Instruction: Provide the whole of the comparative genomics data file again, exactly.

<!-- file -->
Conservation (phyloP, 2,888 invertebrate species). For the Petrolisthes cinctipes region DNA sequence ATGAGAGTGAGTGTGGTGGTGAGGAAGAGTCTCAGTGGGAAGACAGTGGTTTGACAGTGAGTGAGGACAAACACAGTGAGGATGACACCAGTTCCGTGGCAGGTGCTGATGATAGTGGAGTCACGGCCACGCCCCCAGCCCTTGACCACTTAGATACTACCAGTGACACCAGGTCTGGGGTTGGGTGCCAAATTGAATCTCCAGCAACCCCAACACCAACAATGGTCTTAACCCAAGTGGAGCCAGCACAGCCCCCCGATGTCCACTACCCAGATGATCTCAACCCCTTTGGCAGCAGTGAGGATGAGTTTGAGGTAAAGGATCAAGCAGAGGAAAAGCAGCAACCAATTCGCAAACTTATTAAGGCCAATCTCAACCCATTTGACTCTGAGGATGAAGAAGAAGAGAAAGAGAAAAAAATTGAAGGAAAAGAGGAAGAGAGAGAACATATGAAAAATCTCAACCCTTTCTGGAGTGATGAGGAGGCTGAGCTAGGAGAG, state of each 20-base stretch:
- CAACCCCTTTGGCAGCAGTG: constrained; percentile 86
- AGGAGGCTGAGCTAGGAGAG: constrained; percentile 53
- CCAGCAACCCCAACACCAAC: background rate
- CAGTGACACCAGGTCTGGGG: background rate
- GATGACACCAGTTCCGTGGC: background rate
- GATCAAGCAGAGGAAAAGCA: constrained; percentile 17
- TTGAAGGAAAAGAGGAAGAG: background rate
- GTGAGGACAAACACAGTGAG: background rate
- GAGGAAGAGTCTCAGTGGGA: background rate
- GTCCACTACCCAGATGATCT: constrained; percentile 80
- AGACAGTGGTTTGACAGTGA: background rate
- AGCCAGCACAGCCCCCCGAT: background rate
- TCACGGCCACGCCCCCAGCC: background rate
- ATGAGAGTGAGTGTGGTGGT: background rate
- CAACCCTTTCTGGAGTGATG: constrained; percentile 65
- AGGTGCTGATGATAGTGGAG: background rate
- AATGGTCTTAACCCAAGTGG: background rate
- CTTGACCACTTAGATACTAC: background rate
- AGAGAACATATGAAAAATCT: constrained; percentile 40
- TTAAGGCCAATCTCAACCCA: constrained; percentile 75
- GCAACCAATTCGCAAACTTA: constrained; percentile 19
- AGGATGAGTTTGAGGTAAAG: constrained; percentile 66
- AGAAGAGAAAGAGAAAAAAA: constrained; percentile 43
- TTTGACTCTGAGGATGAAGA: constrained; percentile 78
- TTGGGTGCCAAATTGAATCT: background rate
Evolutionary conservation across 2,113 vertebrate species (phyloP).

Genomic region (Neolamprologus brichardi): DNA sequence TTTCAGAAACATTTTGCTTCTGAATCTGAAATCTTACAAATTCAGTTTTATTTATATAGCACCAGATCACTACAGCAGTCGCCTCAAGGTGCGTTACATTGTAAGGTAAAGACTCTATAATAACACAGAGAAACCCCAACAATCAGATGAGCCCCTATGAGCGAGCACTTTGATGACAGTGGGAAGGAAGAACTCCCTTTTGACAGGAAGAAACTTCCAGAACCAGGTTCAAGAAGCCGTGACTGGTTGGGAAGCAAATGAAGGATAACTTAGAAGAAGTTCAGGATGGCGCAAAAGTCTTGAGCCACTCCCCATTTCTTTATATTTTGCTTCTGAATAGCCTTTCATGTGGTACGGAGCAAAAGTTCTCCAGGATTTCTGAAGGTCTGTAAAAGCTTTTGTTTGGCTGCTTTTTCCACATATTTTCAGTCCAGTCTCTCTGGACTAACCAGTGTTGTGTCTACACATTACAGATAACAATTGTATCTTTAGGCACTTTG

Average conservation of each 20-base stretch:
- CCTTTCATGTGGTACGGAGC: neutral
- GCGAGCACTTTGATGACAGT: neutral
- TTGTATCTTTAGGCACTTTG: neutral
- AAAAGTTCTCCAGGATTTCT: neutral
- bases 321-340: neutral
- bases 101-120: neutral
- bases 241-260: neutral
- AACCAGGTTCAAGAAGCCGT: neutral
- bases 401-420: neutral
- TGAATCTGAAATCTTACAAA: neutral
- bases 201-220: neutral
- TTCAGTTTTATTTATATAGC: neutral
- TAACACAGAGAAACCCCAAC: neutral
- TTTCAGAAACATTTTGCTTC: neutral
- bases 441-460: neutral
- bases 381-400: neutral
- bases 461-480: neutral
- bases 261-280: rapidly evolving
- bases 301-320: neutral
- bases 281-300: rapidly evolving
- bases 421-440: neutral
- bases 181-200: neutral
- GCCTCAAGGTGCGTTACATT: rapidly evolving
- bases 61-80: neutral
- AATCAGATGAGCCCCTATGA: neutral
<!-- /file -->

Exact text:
Conservation (phyloP, 2,888 invertebrate species). For the Petrolisthes cinctipes region DNA sequence ATGAGAGTGAGTGTGGTGGTGAGGAAGAGTCTCAGTGGGAAGACAGTGGTTTGACAGTGAGTGAGGACAAACACAGTGAGGATGACACCAGTTCCGTGGCAGGTGCTGATGATAGTGGAGTCACGGCCACGCCCCCAGCCCTTGACCACTTAGATACTACCAGTGACACCAGGTCTGGGGTTGGGTGCCAAATTGAATCTCCAGCAACCCCAACACCAACAATGGTCTTAACCCAAGTGGAGCCAGCACAGCCCCCCGATGTCCACTACCCAGATGATCTCAACCCCTTTGGCAGCAGTGAGGATGAGTTTGAGGTAAAGGATCAAGCAGAGGAAAAGCAGCAACCAATTCGCAAACTTATTAAGGCCAATCTCAACCCATTTGACTCTGAGGATGAAGAAGAAGAGAAAGAGAAAAAAATTGAAGGAAAAGAGGAAGAGAGAGAACATATGAAAAATCTCAACCCTTTCTGGAGTGATGAGGAGGCTGAGCTAGGAGAG, state of each 20-base stretch:
- CAACCCCTTTGGCAGCAGTG: constrained; percentile 86
- AGGAGGCTGAGCTAGGAGAG: constrained; percentile 53
- CCAGCAACCCCAACACCAAC: background rate
- CAGTGACACCAGGTCTGGGG: background rate
- GATGACACCAGTTCCGTGGC: background rate
- GATCAAGCAGAGGAAAAGCA: constrained; percentile 17
- TTGAAGGAAAAGAGGAAGAG: background rate
- GTGAGGACAAACACAGTGAG: background rate
- GAGGAAGAGTCTCAGTGGGA: background rate
- GTCCACTACCCAGATGATCT: constrained; percentile 80
- AGACAGTGGTTTGACAGTGA: background rate
- AGCCAGCACAGCCCCCCGAT: background rate
- TCACGGCCACGCCCCCAGCC: background rate
- ATGAGAGTGAGTGTGGTGGT: background rate
- CAACCCTTTCTGGAGTGATG: constrained; percentile 65
- AGGTGCTGATGATAGTGGAG: background rate
- AATGGTCTTAACCCAAGTGG: background rate
- CTTGACCACTTAGATACTAC: background rate
- AGAGAACATATGAAAAATCT: constrained; percentile 40
- TTAAGGCCAATCTCAACCCA: constrained; percentile 75
- GCAACCAATTCGCAAACTTA: constrained; percentile 19
- AGGATGAGTTTGAGGTAAAG: constrained; percentile 66
- AGAAGAGAAAGAGAAAAAAA: constrained; percentile 43
- TTTGACTCTGAGGATGAAGA: constrained; percentile 78
- TTGGGTGCCAAATTGAATCT: background rate
Evolutionary conservation across 2,113 vertebrate species (phyloP).

Genomic region (Neolamprologus brichardi): DNA sequence TTTCAGAAACATTTTGCTTCTGAATCTGAAATCTTACAAATTCAGTTTTATTTATATAGCACCAGATCACTACAGCAGTCGCCTCAAGGTGCGTTACATTGTAAGGTAAAGACTCTATAATAACACAGAGAAACCCCAACAATCAGATGAGCCCCTATGAGCGAGCACTTTGATGACAGTGGGAAGGAAGAACTCCCTTTTGACAGGAAGAAACTTCCAGAACCAGGTTCAAGAAGCCGTGACTGGTTGGGAAGCAAATGAAGGATAACTTAGAAGAAGTTCAGGATGGCGCAAAAGTCTTGAGCCACTCCCCATTTCTTTATATTTTGCTTCTGAATAGCCTTTCATGTGGTACGGAGCAAAAGTTCTCCAGGATTTCTGAAGGTCTGTAAAAGCTTTTGTTTGGCTGCTTTTTCCACATATTTTCAGTCCAGTCTCTCTGGACTAACCAGTGTTGTGTCTACACATTACAGATAACAATTGTATCTTTAGGCACTTTG

Average conservation of each 20-base stretch:
- CCTTTCATGTGGTACGGAGC: neutral
- GCGAGCACTTTGATGACAGT: neutral
- TTGTATCTTTAGGCACTTTG: neutral
- AAAAGTTCTCCAGGATTTCT: neutral
- bases 321-340: neutral
- bases 101-120: neutral
- bases 241-260: neutral
- AACCAGGTTCAAGAAGCCGT: neutral
- bases 401-420: neutral
- TGAATCTGAAATCTTACAAA: neutral
- bases 201-220: neutral
- TTCAGTTTTATTTATATAGC: neutral
- TAACACAGAGAAACCCCAAC: neutral
- TTTCAGAAACATTTTGCTTC: neutral
- bases 441-460: neutral
- bases 381-400: neutral
- bases 461-480: neutral
- bases 261-280: rapidly evolving
- bases 301-320: neutral
- bases 281-300: rapidly evolving
- bases 421-440: neutral
- bases 181-200: neutral
- GCCTCAAGGTGCGTTACATT: rapidly evolving
- bases 61-80: neutral
- AATCAGATGAGCCCCTATGA: neutral